• @Xliu A counterexample to "Every X is Y" is: an X which is not Y. If I can't find any X at all, I certainly can't find a counterexample to the statement "Every X is Y." – Noah Schweber Sep 5 '18 at 0:03

$\exists x \in A : Q(x)$ means there exists an $x$ that is a member of $A$ and $Q(x)$ is true. If there are no members of $A$ this cannot be true. We don't care about what $Q(x)$ says because $\exists x \in A$ is already false.

On $\exists x\in A:Q(x)$

In my understanding, this statement is equivalent to say: "if there exist $x\in A$, then $Q(x)$ is true"

Your understanding is wrong. Rather, the statement is ”There exists an $x$ such that $x\in A$ and $Q(x)$ is true.

Or in symbols, the long form for $\exists x\in A: Q(x)$ is not $\exists x: x\in A\implies Q(x)$, but rather $\exists x: x\in A\land Q(x)$.

Note that this is in contrast to $\forall x\in A: Q(x)$, which indeed does mean the same as $\forall x: x\in A\implies Q(x)$.

The rule for the $\exists$ quantifier can be derived from the rule of the $\forall$ quantifier as follows: \begin{aligned} \exists x\in A: Q(x) &\iff \lnot \forall x\in A: \lnot Q(x)\\ &\iff \lnot \forall x: x\in A \implies \lnot Q(x)\\ &\iff \lnot \forall x: \lnot x\in A \lor \lnot Q(x)\\ &\iff \lnot \forall x: \lnot (x\in A \land Q(x))\\ &\iff \exists x: x\in A \land Q(x) \end{aligned}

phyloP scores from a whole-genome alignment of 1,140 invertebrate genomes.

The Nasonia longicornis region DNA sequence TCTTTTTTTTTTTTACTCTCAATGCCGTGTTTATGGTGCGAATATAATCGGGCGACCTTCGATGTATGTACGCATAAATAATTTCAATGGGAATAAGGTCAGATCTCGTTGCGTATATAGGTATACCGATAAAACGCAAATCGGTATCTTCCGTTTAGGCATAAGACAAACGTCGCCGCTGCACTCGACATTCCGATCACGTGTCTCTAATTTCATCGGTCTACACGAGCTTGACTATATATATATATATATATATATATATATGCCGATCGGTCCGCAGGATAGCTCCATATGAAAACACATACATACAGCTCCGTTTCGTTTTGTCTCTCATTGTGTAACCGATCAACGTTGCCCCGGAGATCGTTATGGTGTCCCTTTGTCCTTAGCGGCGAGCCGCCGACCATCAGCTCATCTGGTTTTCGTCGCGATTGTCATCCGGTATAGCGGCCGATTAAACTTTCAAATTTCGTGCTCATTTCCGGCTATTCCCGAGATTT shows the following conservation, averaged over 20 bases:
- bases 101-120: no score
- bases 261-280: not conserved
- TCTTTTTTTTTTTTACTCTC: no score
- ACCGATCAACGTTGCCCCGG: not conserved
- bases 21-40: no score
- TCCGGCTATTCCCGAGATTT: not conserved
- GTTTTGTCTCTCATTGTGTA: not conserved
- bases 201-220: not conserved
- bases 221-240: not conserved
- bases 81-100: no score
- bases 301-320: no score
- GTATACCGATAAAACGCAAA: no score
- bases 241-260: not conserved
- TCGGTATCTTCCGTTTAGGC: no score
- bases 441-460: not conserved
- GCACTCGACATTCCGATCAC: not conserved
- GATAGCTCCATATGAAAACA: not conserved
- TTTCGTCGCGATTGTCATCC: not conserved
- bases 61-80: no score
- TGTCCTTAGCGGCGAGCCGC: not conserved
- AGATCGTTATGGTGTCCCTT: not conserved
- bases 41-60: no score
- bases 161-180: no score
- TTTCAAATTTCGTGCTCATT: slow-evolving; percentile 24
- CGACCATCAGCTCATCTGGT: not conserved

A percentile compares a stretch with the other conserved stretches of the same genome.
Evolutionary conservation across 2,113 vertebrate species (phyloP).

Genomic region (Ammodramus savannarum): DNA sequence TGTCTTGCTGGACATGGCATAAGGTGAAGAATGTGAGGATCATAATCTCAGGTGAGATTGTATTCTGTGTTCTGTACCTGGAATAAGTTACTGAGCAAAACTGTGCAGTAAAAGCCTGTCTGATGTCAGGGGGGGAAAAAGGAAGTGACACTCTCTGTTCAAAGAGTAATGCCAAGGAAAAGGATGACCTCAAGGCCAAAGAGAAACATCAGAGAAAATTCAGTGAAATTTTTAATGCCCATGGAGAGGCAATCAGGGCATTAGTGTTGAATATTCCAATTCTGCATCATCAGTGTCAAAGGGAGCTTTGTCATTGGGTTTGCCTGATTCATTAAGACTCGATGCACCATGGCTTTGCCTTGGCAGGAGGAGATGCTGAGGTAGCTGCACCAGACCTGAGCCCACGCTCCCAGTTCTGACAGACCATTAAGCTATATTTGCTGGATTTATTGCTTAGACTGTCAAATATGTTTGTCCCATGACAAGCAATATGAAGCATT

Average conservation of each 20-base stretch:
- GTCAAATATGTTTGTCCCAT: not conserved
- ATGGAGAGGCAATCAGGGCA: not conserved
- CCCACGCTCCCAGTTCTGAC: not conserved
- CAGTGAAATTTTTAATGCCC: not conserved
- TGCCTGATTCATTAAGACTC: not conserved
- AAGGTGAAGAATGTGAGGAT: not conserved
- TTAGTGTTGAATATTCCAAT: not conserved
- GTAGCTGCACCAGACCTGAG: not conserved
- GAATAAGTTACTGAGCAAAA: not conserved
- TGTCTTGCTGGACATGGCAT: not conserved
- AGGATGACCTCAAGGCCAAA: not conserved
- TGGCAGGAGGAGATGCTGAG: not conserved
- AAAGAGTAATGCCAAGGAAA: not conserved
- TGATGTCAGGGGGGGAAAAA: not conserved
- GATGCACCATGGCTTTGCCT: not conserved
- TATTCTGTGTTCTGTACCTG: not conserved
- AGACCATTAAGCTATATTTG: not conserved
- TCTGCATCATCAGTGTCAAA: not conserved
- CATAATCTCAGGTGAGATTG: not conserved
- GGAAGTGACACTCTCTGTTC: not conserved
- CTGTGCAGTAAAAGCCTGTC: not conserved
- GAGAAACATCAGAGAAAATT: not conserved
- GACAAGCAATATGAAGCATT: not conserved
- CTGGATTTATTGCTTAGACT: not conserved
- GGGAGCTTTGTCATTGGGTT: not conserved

• @Xliu: I think you mean “when $A$ is empty”, When $A$ is empty, then $x\in A$ is false for all $x$ (that's what “$A$ is empty” means), and therefore for all $x$ we get $False\implies Q(x)$, which is true by the principle of explosion. – celtschk Sep 4 '18 at 16:36
• @Xliu: $\forall x\in A: Q(x)$ is $\forall x: x\in A\implies Q(x)$. Here you have $P\implies Q$ with $P \equiv x\in A$ which for $A$ empty is indeed false. Actually, if you look at the first line of my derivation, you see that $\exists x\in A: Q(x)$ is equivalent to $\lnot \forall x\in A: \lnot Q(x)$. Now $\forall x\in A: \lnot Q(x)$ is vacuously true (still assuming $A$ is empty), thus we have the negation of a vacuous truth. The negation of a truth is, of course, false. – celtschk Sep 4 '18 at 17:12
• @Xliu: Not exactly; the correct statement is: “For all $x$, if $x\in A$, then $Q(x)$ is true”. The “for all $x$” part is important and cannot be omitted, as otherwise $x$ would be a free variable (that is, it would be a statement about some specific $x$, not a statement about all possible $x$). From a formal point of view, it's just a definition. However this definition makes sense, as quite obviously a statement like “all sheep are white” doesn't tell you anything about non-sheep. But if that statement is true, anything that happens to be a sheep must be white. – celtschk Sep 4 '18 at 21:06